In previous years, Father Time often allowed his NBA guests a bit of a grace period. If checkout was at 11 a.m., players could typically have until noon or even 1 p.m. to gather their things and say their goodbyes.
The notion of having an “old-man game”—where a burly, skilled player like Griffin could back down defenders and launch fadeaways to slow things down and keep pace with younger, faster players—was common, if not completely embraced. For bigger ballhandlers like Boris Diaw, Mark Jackson and Magic Johnson, the style of play was something of a highway rest stop: a portion of the career that could bridge the stretch between a player’s prime and his last hurrah, where there was essentially nothing left to give.
Players have always gotten old. And players always will get old. But what once was a reservoir or a fountain of relative youth now seems to be drying up. Post-ups aren’t nearly as desirable in today’s efficiency-driven league as they were in the 1980s, 1990s or early 2000s. And between the improved science and the notion of load management, teams are doing more to boost their players’ longevity, perhaps reducing the need for as many transitional, old-man post-ups and clear-outs to begin with.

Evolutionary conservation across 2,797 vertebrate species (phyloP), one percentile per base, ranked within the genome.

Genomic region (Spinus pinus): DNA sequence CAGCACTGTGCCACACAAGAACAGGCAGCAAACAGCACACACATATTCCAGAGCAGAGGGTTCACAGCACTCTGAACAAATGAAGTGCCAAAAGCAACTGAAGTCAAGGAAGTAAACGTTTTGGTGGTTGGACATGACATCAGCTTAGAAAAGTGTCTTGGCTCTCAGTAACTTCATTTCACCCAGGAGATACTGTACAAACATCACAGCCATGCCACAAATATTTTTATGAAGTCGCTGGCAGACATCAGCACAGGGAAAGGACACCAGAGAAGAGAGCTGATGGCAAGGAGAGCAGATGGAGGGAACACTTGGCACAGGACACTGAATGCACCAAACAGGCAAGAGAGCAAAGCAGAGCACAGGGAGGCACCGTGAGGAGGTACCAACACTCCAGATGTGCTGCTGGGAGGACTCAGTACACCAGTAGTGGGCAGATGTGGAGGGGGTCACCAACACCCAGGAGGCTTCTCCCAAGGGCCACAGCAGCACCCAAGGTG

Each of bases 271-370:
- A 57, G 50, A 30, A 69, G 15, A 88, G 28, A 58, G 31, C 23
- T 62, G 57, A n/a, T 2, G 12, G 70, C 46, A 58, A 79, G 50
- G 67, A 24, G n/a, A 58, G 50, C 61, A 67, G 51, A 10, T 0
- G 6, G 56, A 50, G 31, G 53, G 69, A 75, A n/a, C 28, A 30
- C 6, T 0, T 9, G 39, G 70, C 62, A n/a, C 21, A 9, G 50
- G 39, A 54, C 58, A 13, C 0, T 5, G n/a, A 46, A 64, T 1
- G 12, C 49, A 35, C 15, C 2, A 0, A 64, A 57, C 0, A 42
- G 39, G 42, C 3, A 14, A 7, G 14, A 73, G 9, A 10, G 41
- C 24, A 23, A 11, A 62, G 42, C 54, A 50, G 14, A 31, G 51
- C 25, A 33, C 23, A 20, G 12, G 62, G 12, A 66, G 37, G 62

Much like a bone-on-bone injury, though, there’s been almost no cushion between those two career stages for Griffin, whose game seemingly aged 10 years overnight. One clear indication: After taking 45.2% of his shots at the rim in 2019–20, Griffin’s number has plummeted to a career-low 24.8% this year—the steepest single-year drop any star player has seen in the past 20 years, according to Stats Perform.
This isn’t to suggest that all decreases in shots around the rim are created equal. Miami’s Bam Adebayo, for instance, is a 23-year-old who is taking fewer close-range shots as he creates more offense for himself by efficiently operating from the middle of the floor. Still, it’s worth monitoring players like 27-year-old Lakers guard Alex Caruso and 31-year-old Eric Bledsoe, the hyperathletic Pelicans guard who’s struggled with his shot over the years. Since last season they’ve seen 12.7- and 21.4-percentage-point drops, respectively, in terms of how often they get to the rim, both among the biggest dips in the NBA this year.
Still, no player’s drop-off around the basket has been as concerning as Griffin’s. Without his usual explosiveness, Griffin, a player whose shot diet once consisted of 20.9% dunks, hasn’t jammed in a game since Dec. 2019. Instead, Griffin’s shots have come from much farther out—55.9% of his attempts have been three-point tries—with his average shot distance ballooning to a career-long 17.3 feet.